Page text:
Life of Pi (2012)

Life of Pi (2012)


Advanced photorealistic animal CGI

Life of Pi
Original Poster

4K HDR video

CGI making of video


1) Actor Suraj Sharma was never in the boat with a live tiger or other animal. Most of the tiger shots were very high-tech CGI. Only a few scenes, like the tiger swimming in the water, included a real tiger. 

2) Director Ang Lee stated that water was a major inspiration behind making the film in stereoscopic 3-D: "I thought this was a pretty impossible movie to make technically. It's so expensive for what it is. You sort of have to disguise a philosophical book as an adventure story. I thought of 3-D half a year before 'Avatar' was on the screen. I thought water, with its transparency and reflection, the way it comes out to you in 3-D, would create a new theatrical experience and maybe the audience or the studio would open up their minds a little bit to accept something different."

3) The R&H VFX (Visual Effects) Supervisor Bill Westenhofer said that discussions of the project began with Ang Lee in August 2009. Westenhofer noted that Lee "knew we had done the lion in the first "Narnia" movie. He asked, "Does a digital character look more or less real in 3D?, We looked at each other and thought that was a pretty good question." He also stated that during these meetings, Lee said, "I look forward to making art with you." This was really for me one of the most rewarding things I've worked on and the first chance to really combine art with VFX. Every shot was artistic exploration, to make the ocean a character and make it interesting we had to strive to make it as visually stunning as possible."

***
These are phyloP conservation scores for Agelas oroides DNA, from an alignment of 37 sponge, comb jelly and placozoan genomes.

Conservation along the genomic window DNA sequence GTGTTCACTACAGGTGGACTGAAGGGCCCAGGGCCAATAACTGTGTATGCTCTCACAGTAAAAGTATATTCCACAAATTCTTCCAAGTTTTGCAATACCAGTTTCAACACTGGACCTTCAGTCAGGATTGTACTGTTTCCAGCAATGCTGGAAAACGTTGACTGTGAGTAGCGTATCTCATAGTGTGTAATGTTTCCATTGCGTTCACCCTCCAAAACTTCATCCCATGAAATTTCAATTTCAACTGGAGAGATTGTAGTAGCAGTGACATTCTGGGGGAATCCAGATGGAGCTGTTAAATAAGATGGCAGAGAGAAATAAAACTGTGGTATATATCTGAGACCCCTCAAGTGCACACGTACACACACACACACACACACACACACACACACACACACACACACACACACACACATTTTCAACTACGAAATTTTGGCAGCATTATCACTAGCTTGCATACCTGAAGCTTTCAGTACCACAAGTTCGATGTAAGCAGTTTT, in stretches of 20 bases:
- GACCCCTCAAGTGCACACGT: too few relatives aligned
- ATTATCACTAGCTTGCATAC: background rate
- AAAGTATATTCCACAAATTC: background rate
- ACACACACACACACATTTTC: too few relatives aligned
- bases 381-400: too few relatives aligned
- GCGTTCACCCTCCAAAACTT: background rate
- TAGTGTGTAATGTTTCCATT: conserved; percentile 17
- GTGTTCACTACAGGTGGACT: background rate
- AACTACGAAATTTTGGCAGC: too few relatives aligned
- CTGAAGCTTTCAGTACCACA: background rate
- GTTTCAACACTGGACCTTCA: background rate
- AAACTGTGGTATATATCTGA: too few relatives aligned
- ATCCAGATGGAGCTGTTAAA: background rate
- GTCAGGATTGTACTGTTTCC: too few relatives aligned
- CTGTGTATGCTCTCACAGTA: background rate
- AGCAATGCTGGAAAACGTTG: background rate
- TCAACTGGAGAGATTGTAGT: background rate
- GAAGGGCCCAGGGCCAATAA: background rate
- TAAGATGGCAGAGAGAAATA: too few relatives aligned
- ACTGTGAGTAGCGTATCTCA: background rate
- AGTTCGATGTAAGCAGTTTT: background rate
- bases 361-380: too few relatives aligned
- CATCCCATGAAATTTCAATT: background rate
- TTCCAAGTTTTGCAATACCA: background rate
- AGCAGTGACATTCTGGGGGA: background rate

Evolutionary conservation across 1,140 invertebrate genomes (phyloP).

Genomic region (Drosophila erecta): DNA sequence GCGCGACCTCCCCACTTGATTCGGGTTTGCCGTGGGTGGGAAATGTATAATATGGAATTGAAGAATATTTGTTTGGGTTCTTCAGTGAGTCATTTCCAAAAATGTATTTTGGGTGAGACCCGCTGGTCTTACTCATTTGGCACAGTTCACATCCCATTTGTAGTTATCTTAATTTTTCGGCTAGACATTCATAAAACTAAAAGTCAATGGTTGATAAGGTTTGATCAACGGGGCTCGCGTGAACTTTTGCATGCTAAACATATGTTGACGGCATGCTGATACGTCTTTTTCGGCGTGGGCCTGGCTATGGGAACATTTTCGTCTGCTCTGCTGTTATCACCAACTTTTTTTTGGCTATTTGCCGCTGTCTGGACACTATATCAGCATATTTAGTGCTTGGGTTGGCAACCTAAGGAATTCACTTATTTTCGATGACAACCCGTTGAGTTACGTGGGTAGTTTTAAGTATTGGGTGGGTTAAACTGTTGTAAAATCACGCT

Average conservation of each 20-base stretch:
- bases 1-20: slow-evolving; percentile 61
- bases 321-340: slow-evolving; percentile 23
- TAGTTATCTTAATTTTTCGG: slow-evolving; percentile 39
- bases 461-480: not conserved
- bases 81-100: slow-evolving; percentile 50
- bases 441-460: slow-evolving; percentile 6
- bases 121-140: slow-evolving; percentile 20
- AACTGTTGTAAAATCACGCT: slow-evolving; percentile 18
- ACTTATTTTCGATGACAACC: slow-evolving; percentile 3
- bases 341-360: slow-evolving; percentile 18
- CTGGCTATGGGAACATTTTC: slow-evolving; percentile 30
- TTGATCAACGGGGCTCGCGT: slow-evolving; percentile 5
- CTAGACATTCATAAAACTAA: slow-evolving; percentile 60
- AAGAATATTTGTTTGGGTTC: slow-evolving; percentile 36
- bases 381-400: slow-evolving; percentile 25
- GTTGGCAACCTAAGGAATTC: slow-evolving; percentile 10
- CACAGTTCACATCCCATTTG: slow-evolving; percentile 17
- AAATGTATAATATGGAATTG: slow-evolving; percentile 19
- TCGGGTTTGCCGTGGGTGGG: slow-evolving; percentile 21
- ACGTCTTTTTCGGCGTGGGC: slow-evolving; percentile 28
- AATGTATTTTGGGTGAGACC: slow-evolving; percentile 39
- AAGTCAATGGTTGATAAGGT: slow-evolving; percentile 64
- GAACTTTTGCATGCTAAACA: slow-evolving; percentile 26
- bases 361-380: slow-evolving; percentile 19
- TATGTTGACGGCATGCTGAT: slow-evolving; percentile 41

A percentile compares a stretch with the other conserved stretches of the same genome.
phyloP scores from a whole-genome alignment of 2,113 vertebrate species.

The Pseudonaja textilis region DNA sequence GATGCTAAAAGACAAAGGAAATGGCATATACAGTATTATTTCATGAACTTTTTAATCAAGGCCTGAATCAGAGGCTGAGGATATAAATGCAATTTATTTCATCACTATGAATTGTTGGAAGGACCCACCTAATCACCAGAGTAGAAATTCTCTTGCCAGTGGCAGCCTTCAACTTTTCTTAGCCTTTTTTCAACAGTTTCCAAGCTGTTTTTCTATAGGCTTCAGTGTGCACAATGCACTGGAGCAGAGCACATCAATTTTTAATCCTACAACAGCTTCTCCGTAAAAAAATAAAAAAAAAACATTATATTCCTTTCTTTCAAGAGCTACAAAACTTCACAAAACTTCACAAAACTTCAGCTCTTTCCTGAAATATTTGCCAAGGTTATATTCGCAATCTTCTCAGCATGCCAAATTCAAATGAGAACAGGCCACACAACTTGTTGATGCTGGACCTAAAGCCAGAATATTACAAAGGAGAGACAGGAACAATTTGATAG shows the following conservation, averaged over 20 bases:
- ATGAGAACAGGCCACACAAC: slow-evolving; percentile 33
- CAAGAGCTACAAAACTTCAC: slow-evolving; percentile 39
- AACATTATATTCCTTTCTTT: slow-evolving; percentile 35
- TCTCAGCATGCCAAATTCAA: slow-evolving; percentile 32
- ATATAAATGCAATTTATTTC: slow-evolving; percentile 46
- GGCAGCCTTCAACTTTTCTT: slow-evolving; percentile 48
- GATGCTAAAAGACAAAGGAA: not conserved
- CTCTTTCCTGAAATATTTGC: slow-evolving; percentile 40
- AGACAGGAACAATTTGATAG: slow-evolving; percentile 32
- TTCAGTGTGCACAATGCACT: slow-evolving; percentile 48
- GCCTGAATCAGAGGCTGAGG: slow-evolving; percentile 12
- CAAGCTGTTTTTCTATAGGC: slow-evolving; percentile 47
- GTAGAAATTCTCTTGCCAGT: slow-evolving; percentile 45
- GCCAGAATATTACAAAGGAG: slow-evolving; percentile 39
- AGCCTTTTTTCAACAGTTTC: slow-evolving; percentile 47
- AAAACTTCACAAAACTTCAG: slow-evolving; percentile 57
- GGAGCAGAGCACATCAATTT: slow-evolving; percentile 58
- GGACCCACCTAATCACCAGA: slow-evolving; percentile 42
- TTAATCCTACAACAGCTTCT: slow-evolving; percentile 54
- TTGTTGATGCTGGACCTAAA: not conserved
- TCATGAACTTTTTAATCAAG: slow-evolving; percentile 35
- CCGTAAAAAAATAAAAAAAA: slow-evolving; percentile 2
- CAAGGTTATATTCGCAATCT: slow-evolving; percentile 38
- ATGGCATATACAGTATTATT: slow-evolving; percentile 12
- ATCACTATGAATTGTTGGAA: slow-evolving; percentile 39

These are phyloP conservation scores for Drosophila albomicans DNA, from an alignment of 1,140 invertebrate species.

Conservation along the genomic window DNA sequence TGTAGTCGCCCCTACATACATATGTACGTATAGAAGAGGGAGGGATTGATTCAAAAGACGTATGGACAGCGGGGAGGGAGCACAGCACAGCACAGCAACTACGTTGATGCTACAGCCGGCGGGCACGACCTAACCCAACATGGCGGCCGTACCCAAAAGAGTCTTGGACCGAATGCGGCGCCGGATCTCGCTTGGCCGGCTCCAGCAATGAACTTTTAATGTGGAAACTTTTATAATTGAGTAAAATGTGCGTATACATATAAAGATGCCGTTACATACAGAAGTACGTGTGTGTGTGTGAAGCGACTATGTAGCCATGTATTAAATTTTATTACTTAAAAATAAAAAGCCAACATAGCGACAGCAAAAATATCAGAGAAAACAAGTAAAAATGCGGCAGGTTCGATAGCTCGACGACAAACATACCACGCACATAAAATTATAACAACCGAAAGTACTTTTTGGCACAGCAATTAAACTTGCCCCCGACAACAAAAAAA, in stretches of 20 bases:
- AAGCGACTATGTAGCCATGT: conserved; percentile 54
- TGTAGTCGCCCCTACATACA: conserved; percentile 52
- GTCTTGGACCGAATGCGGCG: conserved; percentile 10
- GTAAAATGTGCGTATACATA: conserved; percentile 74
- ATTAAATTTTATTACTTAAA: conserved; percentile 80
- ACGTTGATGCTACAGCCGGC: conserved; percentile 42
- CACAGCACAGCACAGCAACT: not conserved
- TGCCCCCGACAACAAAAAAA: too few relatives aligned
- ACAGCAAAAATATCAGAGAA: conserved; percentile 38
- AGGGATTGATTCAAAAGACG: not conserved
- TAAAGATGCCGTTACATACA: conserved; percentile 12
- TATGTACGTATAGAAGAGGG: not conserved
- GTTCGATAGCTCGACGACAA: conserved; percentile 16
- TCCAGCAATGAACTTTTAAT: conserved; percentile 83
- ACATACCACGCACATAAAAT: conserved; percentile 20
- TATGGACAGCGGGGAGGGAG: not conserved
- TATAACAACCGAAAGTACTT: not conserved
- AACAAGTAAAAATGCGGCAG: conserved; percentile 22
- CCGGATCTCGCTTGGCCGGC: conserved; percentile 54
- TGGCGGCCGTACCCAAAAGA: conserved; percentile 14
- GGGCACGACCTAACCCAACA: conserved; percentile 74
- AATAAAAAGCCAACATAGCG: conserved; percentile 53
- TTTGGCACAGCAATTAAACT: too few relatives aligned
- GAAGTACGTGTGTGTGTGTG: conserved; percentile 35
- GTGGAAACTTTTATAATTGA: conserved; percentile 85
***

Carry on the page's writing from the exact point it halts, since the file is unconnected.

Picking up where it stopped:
4) Rhythm & Hues spent a year on research and development, "building upon its already vast knowledge of CG animation" to develop the tiger. The British Film Institute's Sight & Sound magazine suggested that, "Life of Pi can be seen as the film Rhythm & Hues has been building up to all these years, by taking things they learned from each production from Cats & Dogs to Yogi Bear, integrating their animals in different situations and environments, pushing them to do more, and understanding how all of this can succeed both visually and dramatically." Artist Abdul Rahman in the Malaysian branch underscored the global nature of the effects process, saying that "the special thing about Life of Pi is that it was the first time we did something called remote rendering, where we engaged our cloud infrastructure in Taiwan called CAVE (Cloud Animation and Visual Effects)."